Also, like a meal that you prepare yourself or children you raise from birth, some measure of the beauty of your buds will be in the eye of the beholder. Embrace that. Your dispensary (or dealer) may have the hottest new strains and the stankiest top-shelf brands on the market, but nobody else on earth can roll up a joint of your Backyard Kush or Basement Haze.
One of the biggest decisions you’ll get to make as a cannabis cultivator will be deciding which strain(s) to grow. Some people like to plant a uniform garden, so all the plants will mature at roughly the same rate and have roughly the same needs, while others want to try out as many different varietals as possible and see what works best.
There’s no wrong answers, really, just keep in mind that your favorite strain to smoke may not be the best one to grow in your particular circumstances. Some cannabis strains grow short and stout and mature quickly (indicas), and some grow tall and wispy and take a long time to reach their peak (sativas). Certain strains have been bred to flourish outdoors and others are optimized for indoor growing. Some are highly resistant to wet weather and others mold easily.
The quality of seeds and cuttings on the market also varies widely, so source only from reputable suppliers who stand behind their products and offer informed recommendations based on your detailed input. And then double check everything via Leafy’s comprehensive strain database.
If you truly love cannabis, what could be better than starting your day by watering a small collection of luscious herb plants while marveling at how quickly they grow?
Gardening time is almost always quality time. And over time, you’ll become increasingly attuned to the life force of your plants and the heady milieu that envelopes your garden. Particularly as your cannabis becomes ever more fragrant towards the end of the season.
Last year, six plants in 50-gallon containers sat right outside the door to my home office, and from mid-July until the day I cut them down, I didn’t walk past those plants once without taking in their fragrance. And let me tell you, that’s a unique and highly effective form of aromatherapy in a world gone mad.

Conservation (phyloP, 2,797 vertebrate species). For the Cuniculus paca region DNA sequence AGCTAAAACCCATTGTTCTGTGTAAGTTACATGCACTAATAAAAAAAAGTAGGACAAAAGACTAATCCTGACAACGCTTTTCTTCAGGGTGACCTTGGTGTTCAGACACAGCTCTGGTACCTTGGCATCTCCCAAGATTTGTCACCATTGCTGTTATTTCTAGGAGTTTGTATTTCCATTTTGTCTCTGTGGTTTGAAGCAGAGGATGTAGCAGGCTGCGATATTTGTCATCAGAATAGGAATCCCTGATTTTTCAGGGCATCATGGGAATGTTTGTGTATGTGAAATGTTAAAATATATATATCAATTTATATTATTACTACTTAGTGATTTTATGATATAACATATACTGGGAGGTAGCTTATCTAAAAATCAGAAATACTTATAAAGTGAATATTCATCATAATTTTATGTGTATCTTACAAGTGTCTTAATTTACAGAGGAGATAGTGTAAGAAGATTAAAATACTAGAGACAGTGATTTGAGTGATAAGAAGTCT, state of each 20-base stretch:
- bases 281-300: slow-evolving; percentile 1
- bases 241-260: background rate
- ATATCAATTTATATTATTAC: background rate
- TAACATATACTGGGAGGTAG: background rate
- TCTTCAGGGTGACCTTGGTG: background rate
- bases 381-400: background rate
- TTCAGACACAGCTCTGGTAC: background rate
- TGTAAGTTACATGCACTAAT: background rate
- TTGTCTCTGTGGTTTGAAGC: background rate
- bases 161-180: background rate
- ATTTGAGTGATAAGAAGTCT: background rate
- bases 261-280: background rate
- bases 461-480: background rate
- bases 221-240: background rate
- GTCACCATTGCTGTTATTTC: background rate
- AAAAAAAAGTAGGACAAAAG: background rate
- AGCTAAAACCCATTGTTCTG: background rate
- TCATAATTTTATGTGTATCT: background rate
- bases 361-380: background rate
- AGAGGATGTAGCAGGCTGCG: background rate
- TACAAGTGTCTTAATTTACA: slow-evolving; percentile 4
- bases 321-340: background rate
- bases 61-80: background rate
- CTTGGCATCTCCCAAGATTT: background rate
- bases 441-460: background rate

Legalization is a many splendored thing. And obviously no adult, anywhere, should face criminal charges for growing, possessing, smoking, sharing, or selling this most wonderful plant. But legalization has also led to two troubling forms of consolidation.
The first is a severe winnowing of genetic diversity in the cannabis gene pool caused by industrial agriculture sized cultivation facilities that focus on only a handful of strains that grow quickly and easily and have the most commercial appeal. The second form of consolidation happens when these hyper-capitalized companies begin to gobble up market share by either buying up their competition or pushing them to the margins through economy of scale.
Both forms of consolidation represent existential threats to the cannabis plant and the cannabis movement as we’ve come to understand them.
Rest assured, left to its own devices, “Big Marijuana” will do an excellent job of producing “mids”-quality Blue Dream in massive amounts at a low price point, but will do little to nothing to protect and preserve the incredible genetic diversity of strains that’s been created and curated by crafty cannabis breeders over the last half century. And meanwhile they’ll do everything they can to eliminate unwanted competition from the kind of small-scale Mom and Pop growers who’ve kept the plant alive and flourishing during the long dark days of prohibition.
One way to push back on both forms of consolidation is to seek out cannabis from small scale traditional growers, particularly those specializing in rare and heirloom strains. But the best and most satisfying way is to become a small scale traditional grower who specializes in rare and heirloom strains—even if it’s just six plants per year.
Take it from a guy who’s writing this article while casually puffing on some of his very own “proprietor’s reserve” buds from the 2018 harvest.